Family Law Partner at Weinberg & Cooper, LLC in Hackensack, Bergen County, New Jersey
The first holiday after a divorce is finalized involving children can be the most emotional, difficult and trying for all involved. Holidays are already highly emotional events for many people. During the course of the divorce, it sometimes feels surreal: “Thanksgiving in odd years, the children will be with Mom,” and “Memorial Day in even years, the children will be with Dad.” But when the ink finally dries on the divorce agreement, the first holiday rolls around, it can feel all too real. It can cause stress for both the parents and the children (“But I want to wake up at your house on Christmas morning.”) It can cause feelings of loneliness. (“This is first Easter I haven’t spent with my in-laws.”) Regardless of which parent has the children for a holiday, I strongly believe we must consider the impact on the entire family. Divorced parents either fit into one of two categories: a) you either have your children for that holiday; or b) you don’t. Regardless of your parenting time schedule, there will come a time when the children are at your ex-spouse’s for a holiday, and vice versa. As a matrimonial attorney at a New Jersey divorce law firm, I often try to balance the emotions of all involved. Child psychologist, Dr. Allison L. Pope, Psy. D., confirms this and advises, “Holidays are often stressful for families. Add divorce into the mix, and holidays can become very challenging. It is a parent’s job to set a good example for their children by remaining positive, and re-assuring them that the holidays will be just as fun and meaningful as they always were.”
With The Children: On the first holiday since your split from the parent of your children, and they are with you this holiday, there are some basic guidelines I often suggest for my clients.
· Be kind. Think of what the other parent may be going through at this time. Think of what your children may be feeling. By being kind, you are showing your children the positive outcome of their newly found family dynamic.
· Be patient. For those whose children say they want to be with the other parent, be patient. Change is always hard for all involved.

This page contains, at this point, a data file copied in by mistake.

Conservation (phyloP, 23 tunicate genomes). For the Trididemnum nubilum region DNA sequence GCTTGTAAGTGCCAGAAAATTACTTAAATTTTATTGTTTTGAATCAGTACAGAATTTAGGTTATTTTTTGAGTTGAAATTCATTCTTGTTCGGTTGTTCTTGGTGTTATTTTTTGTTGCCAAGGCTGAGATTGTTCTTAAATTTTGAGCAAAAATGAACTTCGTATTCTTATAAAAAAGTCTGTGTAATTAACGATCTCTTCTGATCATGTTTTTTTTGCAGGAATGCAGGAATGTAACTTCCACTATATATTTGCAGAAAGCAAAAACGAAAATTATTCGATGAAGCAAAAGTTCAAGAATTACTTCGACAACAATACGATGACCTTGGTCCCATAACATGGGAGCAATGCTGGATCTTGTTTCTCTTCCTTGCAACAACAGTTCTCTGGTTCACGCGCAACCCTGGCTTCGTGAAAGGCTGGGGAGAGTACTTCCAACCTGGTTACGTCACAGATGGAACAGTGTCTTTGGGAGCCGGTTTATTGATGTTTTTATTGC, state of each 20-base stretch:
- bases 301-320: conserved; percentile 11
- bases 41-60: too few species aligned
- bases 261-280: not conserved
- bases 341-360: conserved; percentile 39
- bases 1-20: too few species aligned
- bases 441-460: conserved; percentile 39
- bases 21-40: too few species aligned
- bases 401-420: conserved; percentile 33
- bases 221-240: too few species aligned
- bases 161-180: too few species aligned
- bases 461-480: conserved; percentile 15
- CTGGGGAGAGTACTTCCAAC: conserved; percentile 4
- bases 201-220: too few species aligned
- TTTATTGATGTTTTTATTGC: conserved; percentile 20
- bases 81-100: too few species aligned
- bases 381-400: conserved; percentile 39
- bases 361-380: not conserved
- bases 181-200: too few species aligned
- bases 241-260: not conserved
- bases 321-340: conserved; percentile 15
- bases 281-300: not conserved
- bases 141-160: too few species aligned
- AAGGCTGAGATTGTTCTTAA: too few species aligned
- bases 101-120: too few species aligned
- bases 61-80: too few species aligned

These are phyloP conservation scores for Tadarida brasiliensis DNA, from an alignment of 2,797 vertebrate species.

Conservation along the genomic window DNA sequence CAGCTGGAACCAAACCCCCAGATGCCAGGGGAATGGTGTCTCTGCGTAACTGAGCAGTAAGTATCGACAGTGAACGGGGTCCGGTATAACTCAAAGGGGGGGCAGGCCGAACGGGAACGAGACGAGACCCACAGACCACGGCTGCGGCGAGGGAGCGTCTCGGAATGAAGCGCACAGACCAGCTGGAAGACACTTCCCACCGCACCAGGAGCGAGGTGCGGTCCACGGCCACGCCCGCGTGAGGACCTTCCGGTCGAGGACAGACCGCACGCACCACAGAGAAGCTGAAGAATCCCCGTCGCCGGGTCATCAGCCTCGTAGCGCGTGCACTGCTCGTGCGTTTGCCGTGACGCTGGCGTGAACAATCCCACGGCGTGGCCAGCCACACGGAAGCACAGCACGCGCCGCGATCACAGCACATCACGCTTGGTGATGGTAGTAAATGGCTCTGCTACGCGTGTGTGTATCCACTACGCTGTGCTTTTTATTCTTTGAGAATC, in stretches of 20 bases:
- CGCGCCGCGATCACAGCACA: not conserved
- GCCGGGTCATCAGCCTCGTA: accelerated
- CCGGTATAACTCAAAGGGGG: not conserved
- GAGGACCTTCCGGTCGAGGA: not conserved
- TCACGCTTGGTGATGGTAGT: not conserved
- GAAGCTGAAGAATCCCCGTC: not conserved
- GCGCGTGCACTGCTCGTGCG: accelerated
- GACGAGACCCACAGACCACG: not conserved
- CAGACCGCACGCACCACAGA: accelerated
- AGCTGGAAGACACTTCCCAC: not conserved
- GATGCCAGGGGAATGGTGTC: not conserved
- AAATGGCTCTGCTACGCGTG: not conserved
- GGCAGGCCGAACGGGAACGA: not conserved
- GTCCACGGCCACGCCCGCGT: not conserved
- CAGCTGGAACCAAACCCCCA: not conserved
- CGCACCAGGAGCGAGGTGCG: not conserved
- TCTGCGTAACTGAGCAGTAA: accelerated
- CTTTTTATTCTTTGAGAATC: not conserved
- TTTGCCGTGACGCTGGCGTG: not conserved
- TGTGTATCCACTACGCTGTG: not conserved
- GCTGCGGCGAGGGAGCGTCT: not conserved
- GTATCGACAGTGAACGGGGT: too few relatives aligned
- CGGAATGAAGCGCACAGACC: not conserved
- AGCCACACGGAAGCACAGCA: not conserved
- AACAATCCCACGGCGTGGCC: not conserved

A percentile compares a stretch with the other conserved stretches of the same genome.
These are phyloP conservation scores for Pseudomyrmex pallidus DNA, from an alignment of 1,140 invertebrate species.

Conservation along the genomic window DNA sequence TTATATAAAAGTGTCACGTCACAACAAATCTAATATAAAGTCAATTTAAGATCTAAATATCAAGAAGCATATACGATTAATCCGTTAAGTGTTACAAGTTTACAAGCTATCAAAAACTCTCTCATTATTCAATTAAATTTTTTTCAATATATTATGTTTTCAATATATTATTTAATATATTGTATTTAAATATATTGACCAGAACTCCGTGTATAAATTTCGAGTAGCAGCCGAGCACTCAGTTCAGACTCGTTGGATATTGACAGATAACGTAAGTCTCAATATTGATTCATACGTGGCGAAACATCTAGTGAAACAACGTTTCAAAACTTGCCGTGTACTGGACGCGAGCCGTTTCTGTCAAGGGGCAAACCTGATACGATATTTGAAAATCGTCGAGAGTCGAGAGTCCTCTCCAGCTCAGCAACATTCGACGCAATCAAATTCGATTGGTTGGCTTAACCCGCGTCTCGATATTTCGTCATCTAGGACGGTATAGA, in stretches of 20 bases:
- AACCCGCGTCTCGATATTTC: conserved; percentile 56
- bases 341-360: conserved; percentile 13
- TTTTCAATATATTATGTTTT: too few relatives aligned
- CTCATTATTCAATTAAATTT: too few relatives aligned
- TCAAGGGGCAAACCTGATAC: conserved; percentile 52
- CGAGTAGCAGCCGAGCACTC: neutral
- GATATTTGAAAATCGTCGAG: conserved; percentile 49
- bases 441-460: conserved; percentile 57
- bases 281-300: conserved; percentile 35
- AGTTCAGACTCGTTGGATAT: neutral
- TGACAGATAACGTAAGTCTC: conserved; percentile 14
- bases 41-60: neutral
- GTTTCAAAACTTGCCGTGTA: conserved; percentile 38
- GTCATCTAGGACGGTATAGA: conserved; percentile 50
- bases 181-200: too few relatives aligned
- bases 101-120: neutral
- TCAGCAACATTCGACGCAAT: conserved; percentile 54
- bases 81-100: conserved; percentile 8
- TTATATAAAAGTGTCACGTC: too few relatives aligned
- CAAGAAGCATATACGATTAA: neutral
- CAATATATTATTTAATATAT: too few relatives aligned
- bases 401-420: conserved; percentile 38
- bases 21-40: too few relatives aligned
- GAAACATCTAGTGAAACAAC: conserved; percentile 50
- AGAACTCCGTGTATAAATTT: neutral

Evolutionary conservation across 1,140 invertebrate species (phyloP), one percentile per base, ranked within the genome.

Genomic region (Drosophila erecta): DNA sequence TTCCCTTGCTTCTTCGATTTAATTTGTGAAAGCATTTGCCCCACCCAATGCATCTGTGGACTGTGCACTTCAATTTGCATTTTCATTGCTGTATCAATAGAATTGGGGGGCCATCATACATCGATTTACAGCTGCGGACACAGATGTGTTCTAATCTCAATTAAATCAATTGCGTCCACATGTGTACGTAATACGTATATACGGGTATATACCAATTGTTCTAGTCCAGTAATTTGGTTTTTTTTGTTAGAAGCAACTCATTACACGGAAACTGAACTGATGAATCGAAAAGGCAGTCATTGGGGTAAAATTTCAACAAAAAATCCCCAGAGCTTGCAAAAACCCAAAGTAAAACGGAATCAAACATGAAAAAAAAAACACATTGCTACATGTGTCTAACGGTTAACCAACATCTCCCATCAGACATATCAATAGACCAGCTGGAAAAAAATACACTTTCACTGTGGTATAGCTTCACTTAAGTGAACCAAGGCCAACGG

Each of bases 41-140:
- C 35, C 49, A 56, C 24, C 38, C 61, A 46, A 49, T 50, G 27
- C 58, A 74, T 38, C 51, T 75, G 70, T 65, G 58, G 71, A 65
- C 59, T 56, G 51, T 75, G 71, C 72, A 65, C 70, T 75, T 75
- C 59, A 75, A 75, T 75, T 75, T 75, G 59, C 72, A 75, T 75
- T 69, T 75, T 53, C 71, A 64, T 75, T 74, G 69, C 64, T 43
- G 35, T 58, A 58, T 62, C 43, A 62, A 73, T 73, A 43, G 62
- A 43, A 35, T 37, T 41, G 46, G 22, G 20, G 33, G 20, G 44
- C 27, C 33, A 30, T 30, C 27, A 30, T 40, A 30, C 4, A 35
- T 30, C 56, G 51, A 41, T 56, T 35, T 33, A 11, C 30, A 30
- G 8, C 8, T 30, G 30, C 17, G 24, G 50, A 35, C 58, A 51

· Be thankful. Enjoy your time with your children.
· Establish new traditions. Keeping in mind that saying goodbye to certain family traditions can be hard, try to make some new ones. This will give everyone something fresh and new to look forward to.
Without The Children: If this your first holiday since you were divorced, and your children are with your ex-spouse, there are also some guidelines I suggest for my clients in this situation:
· Be kind. Be kind to yourself. Treat yourself. Spoil yourself. You deserve love too. Surround yourself with other family and friends. Remember, it will be your holiday soon.
· Be patient. Support the children. Tell them to have fun. Be patient in listening to them describe in earnest detail the fun and gifts they have received from their family. While potentially hurtful to hear, the unconditional support you demonstrate for your children will resonate with them, and your selfless acts have a powerful lasting effect on them.
· Be thankful: Your family dynamic may be different now. But you are still a family. Be thankful, not just for your children, but your family, your health, and the future ahead of you.
· Establish new traditions. If by yourself, doing something new. See friends. Travel somewhere. Try a new restaurant. Changing the scenery may ease the sting of not being with the children.
For more information on New Jersey family law, contact Ashley Tate Cooper, Esq. at Weinberg & Cooper, LLC.